Super Audio Cart features an array of sounds for the 2600, capturing its limited (but distinctive) palette well.  There are five fully tonal sounds: Bass, Saw, Lead, Pitfall, Square. Then there are two pitched but less tonal sounds: Engine and Noise, each of which repeats each octave. Then there’s a much wider variety of drum sounds: 17 noise kits, Electric, Hard Noise, Low Kick, Noise Burst, Snare 1, Snare 2, Kicks Menu, Snares Menu, Hats Menu and Misc FX Menu. In the context of Super Audio Cart an articulation “menu” means a collection of sounds of the same type, grouped into the same patch. You won’t find a lot of variety among the menus here, but their narrow range has been well captured so that the (often subtle) differences are well represented. Most people with a fondness for the 2600 are used to really using their imagination with these sounds, so the “kick” sound may not sound much like an acoustic kick drum (or even most drum machines) but it “suggests” kick in a way that fans of the sound find charming. Because I didn’t play Atari 2600 games growing up, this is one of the two systems where I had to do research to get more familiar with the scores.


The Next 8-Bit Star, Far Ahead of Its Time: Commodore 64

In 1982 the Commodore 64 completely changed the sound of gaming soundtracks: it offered three concurrent notes of built-in oscillators, four concurrent notes of sample playback, ADSR envelopes, built-in filter and even ring modulation. The audio chip, the SID 6581 (more commonly known simply as SID) was capable of more variation in sound than any other eight bit system in the library (with the possible exception of the Famicom, through the use of expansion chips). SID’s sound is inextricably linked with the “Demo Scene” culture that formed alongside the game scene (which often used very rapid arpeggiation) in which one or more people would put together a multimedia experience that would run on the C64 (just like a game) but that wasn’t normally not interactive.

While Super Audio Cart obviously can’t feature dynamic control of the Commodore 64 SID’s FX side (which was far more extensive than other 8-bit systems) it does a great job of capturing the significantly wider variety of timbres that the system offered in comparison to the Atari 2600.   There are a total of sixteen fully tonal patches: it offers six different pulse widths (1%, 6%, 12%, 25%, 36% and 50%), four different pulse width modulation (PWM) timbres, Pulse+Pulse, Pulse+Saw, Saw, Saw+Saw, Triangle and Triangle+Saw. On the drums side, there’s a Noise Menu, 11 drum kits, Classic Kick, Smack Kick, Tom Lo, Tom Hi, Kicks Menu, Snares Menu, CHH Menu, OHH Menu, CymPerc Menu and Toms Menu. Let me be unequivocal – if you’re coming from the Atari 2600, it’s difficult to emphasize just how much more the drums played through the C64 sound like recognizable drums.   :mrgreen:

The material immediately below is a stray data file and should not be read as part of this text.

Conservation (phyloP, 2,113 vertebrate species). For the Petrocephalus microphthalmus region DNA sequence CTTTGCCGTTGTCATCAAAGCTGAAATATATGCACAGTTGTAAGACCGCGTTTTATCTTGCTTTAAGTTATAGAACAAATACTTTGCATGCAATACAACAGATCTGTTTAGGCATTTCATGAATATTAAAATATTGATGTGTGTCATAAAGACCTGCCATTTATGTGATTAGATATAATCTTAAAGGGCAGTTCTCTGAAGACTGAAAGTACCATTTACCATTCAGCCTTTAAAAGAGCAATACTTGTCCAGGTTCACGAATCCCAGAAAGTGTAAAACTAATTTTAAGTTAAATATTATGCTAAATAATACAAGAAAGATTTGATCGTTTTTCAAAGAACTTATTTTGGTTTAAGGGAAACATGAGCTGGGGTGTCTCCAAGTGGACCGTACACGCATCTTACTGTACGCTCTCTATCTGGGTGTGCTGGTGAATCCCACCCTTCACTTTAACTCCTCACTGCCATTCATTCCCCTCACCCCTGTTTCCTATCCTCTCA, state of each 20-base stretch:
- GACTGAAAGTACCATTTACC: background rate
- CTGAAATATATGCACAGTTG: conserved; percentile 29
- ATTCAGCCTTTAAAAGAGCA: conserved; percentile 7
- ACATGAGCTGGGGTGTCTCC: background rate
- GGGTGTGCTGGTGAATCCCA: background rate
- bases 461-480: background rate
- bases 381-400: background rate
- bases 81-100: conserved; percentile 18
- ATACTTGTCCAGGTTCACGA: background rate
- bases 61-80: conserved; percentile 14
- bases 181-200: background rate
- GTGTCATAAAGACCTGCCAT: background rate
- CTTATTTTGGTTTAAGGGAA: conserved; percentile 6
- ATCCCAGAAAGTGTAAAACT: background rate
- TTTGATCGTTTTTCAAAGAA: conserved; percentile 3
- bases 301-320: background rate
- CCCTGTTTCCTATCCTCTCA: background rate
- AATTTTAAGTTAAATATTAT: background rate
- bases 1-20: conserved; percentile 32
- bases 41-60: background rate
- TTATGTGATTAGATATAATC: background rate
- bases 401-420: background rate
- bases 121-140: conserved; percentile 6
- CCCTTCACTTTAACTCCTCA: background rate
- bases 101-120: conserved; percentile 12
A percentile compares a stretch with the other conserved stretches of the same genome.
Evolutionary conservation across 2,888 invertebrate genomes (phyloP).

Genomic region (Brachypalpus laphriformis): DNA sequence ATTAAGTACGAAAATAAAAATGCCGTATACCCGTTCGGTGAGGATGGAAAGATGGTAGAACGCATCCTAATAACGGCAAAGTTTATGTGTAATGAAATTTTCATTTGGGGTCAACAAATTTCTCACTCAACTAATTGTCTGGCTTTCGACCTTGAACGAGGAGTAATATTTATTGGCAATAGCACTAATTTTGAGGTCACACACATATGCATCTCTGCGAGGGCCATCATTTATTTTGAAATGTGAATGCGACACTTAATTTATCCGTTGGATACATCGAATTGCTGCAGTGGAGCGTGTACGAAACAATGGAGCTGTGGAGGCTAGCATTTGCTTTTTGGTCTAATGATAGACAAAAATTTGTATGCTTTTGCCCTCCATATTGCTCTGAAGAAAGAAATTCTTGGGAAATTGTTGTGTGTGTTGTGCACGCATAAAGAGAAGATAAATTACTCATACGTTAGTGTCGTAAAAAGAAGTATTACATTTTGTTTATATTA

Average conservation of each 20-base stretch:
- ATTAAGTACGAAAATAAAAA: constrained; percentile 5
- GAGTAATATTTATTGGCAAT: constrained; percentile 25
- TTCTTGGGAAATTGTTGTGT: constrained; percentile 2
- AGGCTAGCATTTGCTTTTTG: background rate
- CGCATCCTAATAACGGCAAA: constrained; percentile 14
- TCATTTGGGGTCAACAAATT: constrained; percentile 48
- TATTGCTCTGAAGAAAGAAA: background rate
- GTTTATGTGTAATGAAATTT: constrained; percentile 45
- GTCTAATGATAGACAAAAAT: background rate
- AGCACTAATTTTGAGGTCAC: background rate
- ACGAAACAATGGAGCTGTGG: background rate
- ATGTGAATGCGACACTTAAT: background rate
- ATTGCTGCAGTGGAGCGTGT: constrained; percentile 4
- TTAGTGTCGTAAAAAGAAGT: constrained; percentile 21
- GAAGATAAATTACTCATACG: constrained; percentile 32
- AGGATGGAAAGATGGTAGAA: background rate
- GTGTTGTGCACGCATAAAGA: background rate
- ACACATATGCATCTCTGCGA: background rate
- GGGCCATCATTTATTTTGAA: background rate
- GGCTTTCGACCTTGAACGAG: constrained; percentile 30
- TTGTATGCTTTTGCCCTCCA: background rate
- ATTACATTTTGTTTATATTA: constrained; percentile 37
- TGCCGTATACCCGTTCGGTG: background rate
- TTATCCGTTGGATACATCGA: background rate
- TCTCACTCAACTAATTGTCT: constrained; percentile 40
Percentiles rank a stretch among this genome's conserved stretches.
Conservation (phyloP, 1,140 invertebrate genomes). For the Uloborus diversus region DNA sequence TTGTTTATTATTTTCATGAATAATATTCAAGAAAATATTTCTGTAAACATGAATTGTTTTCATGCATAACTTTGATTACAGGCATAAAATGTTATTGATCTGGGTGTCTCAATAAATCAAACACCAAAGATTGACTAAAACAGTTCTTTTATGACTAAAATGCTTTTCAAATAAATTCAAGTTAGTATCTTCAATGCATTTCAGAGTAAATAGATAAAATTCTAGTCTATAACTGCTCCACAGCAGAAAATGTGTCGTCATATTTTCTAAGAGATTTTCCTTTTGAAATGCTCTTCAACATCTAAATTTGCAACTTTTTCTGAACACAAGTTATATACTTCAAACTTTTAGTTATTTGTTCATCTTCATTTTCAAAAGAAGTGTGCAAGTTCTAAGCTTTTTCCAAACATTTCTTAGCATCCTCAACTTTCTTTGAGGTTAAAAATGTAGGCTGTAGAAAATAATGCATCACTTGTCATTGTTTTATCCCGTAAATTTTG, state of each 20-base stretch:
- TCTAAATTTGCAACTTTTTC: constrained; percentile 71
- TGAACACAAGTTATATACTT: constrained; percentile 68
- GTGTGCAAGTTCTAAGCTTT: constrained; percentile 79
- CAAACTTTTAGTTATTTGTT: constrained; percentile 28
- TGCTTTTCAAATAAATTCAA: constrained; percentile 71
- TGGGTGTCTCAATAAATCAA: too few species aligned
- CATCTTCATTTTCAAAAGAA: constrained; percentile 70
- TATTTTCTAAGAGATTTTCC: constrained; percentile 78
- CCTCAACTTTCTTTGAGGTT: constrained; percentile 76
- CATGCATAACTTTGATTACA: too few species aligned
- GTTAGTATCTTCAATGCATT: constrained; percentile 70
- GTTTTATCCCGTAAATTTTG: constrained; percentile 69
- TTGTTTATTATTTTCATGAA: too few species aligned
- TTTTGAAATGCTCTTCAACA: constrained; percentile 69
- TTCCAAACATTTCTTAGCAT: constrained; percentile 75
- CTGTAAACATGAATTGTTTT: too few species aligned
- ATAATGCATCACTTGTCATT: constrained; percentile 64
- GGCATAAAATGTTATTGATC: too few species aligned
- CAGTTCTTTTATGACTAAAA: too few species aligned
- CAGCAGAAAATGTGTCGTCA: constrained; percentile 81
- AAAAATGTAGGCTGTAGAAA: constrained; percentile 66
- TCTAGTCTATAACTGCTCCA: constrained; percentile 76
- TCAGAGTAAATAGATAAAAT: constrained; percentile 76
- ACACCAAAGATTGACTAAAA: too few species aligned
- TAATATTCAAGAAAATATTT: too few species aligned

SID sounds remain iconic today, with an active Commodore 64 scene among chip tune musicians that actually work on original Commodore 64 platform, so I personally it’s great that people outside that scene, working in OS X and Windows DAWs can finally get in on the fun without the learning curve of learning a whole new OS.


The 8-Bit Era Revived: the Famicom and Nintendo Entertainment System

After the Commodore 64 (the most advanced game audio system released before the games crash of 1983), the next round of eight-bit systems occupied an interesting space between the earlier 8-bit systems and the upcoming 16-bit ones – at times both more advanced and less advanced than the SID.

In 1983, Nintendo released in Japan the system credited with bringing the video game industry back from the North American crash that same year. Known as the Famicom in the Japan (and later the Nintendo Entertainment System when it was released in the U.S. for the first time in 1985) the basic system’s audio (which was all mono) consisted of five channel sound: two channels of pulse, one channel of triangle, one channel of noise and one channel of DPCM playback. This was the first system where the game music culture was first driven by Japanese (as opposed to American or European) composers, the one that turned Koji Kondo (Super Mario Bros., Legend of Zelda, etc.) and Nobuo Uematsu (Final Fantasy) into household names. Super Audio Cart perfectly captures the base audio hardware in the NES section of the library. Under the tonal section, you’ll find three basic pulse sounds (Pulse 12.5%, Pulse 25%, Pulse 50%), four less melodic and more FX oriented pulse hack sounds (Pulse X-Hack, Pulse 12.5% Hack, Pulse 25% Hack, Pulse 50% hack) and the triangle sound. The pulse sounds are great and I enjoy layering them in with my other virtual instruments. On the drums side, there’s two noise menus (one long and one short), eight drum kits, DPCM Kick, DPCM Tom, Kicks Menu, Snares Menu, Toms Menu, CHH Menu, OH+CYM Menu, Perc Menu and Claps Menu. Honestly, every sound I was looking for was there. Kudos!